Nick Matzke posted Entry 2873 on February 1, 2007 06:18 PM.
Trackback URL: http://www.pandasthumb.org/cgi-bin/mt/mt-tb.fcgi/2863

In about 10 minutes (7:30 pm Eastern), Eugenie Scott, director of the National Center for Science Education, is going to give a lecture for the “Fundamentally Speaking” lecture series at SUNY-Cortland. This is for an advanced communications class, so naturally the lecture is streaming live at this link. The topic is “Conservative Christianity and Evolution” (description).

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Comment #159132

Posted by Steviepinhead on February 1, 2007 6:54 PM (e)

Good call, thanks!

Comment #159170

Posted by Sir_Toejam on February 2, 2007 1:58 AM (e)

meh, no quicktime.

anyone who watched it that can give a quick synopsis, or expound on any interesting specifics?

Comment #159233

Posted by Chris Pelletier on February 2, 2007 11:24 AM (e)

I have quicktime, but still no video. Let’s hope it makes it to youtube.

Comment #159236

Posted by Gary Hurd on February 2, 2007 12:15 PM (e)

The video seems to be DOA.

Comment #159243

Posted by infamous on February 2, 2007 1:32 PM (e)

OT, but everyone’s favorite DaveScot is looking quite foolish over at UD and I think some of the posters there have done quite a good job of exposing his deception…
http://www.uncommondescent.com/archives/2014#com…

Comment #159254

Posted by PhilVaz on February 2, 2007 2:12 PM (e)

http://web.cortland.edu/communication/fundamenta…

I watched it, just had to be patient for it to connect through Quicktime 7. I missed the first couple of minutes. The actual link was above, you had to click “videos” from the link Nick provided. The talk was on science and religion, some statistics of believing scientists, definitions of evolution, and the “creation/evolution continuum” listed here

http://www.natcenscied.org/resources/articles/15…

As a theistic evolutionist I appreciate how she critiques folks like Dawkins (“nothing but blind pitiless indifference” quote) and Shermer (quote about “standard scientific view” is “God had nothing to do with it”) who confuse philosophy with science.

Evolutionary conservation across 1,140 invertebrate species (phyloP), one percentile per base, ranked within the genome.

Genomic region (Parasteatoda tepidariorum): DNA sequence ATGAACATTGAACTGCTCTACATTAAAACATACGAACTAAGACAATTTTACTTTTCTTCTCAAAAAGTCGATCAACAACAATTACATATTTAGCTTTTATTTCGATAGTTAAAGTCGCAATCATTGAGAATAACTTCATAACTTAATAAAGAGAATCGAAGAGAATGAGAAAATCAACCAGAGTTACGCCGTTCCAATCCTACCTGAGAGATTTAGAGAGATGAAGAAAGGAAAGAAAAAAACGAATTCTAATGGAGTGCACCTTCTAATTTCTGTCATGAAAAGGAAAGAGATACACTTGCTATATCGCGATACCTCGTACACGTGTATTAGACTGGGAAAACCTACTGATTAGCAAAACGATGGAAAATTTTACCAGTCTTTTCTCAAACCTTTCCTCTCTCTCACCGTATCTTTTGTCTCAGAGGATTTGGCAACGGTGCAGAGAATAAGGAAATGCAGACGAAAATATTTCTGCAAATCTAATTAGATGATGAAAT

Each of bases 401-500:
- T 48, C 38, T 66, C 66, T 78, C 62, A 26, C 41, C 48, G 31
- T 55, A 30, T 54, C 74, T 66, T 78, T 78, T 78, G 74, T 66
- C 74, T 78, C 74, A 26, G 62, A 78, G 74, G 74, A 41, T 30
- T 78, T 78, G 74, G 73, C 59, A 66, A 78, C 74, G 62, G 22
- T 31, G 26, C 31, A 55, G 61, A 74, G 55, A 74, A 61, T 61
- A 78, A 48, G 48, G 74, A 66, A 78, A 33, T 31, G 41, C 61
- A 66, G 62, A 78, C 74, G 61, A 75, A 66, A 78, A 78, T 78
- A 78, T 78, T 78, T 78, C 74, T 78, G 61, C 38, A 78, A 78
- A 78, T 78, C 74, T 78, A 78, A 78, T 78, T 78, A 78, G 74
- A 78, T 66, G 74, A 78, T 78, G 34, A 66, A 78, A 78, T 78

Phil P

Comment #159258

Posted by GuyeFaux on February 2, 2007 2:39 PM (e)

In case people were wondering what DaveScot was on:

I drink a 28 ounce pot or two of green tea every day plus take this vitamin supplement.

He links to this.

Comment #159263

Posted by Peter on February 2, 2007 3:45 PM (e)

My mom’s alma mater. She earned a degree in chemistry. I’ll have to let her know that their doing their part.

Comment #159281

Posted by Torbjörn Larsson on February 2, 2007 5:50 PM (e)

As a theistic evolutionist I appreciate how she critiques folks like Dawkins (“nothing but blind pitiless indifference” quote) and Shermer (quote about “standard scientific view” is “God had nothing to do with it”) who confuse philosophy with science.

Hilarious! What exactly in evolution theory says that it is “nothing but blind pitiless indifference” and how isn’t the “standard scientific view” that found natural mechanisms describes evolution well and “God had nothing to do with it”?

If you inject religion into science by critiquing its implications in this way, it is you who confuse philosophy with science. Which is exactly what theistic evolution does, btw.

Comment #159283

Posted by Torbjörn Larsson on February 2, 2007 5:54 PM (e)

“What exactly in evolution theory says that it is “nothing but blind pitiless indifference”” - What exactly in evolution theory says that it is not “nothing but blind pitiless indifference”, of course.

Comment #159305

Posted by PhilVaz on February 2, 2007 9:09 PM (e)

Torb: “If you inject religion into science by critiquing its implications in this way, it is you who confuse philosophy with science. Which is exactly what theistic evolution does, btw.”

I can critique those implications since they are philosophical implications, not scientific. I freely admit theistic evolution is not a scientific view. It is a philosophical position that combines both God and science. But so is the view that evolution means “there is no God.” That too is a philosophical position not a scientific view according to Eugenie Scott, which was one of the points of her talk. She is right, Dawkins is wrong. We’ll find that out even more in Alister McGrath’s The Dawkins Delusion which was just published by SPCK.

Phil P

Comment #162910

Posted by Torbjörn Larsson on February 26, 2007 9:55 AM (e)

PhilVaz:

Sorry for a late response. FTIW:

I can critique those implications since they are philosophical implications, not scientific.

You don’t motivate why the first implication is philosophical. In fact, evolution theory implies that it comes down to contingency and stochasticity due to coarse graining. Both of these constraints have natural models in deterministic and probabilistic laws. If you try to inject god-in-the-gap mechanisms here, it is another theory that isn’t minimal. But we know that the minimal theory is enough.

But so is the view that evolution means “there is no God.”

That wasn’t the second implication. The second implication follows from the first above.

You are possibly discussing Dawkins argument that gods are improbable. That is another claim.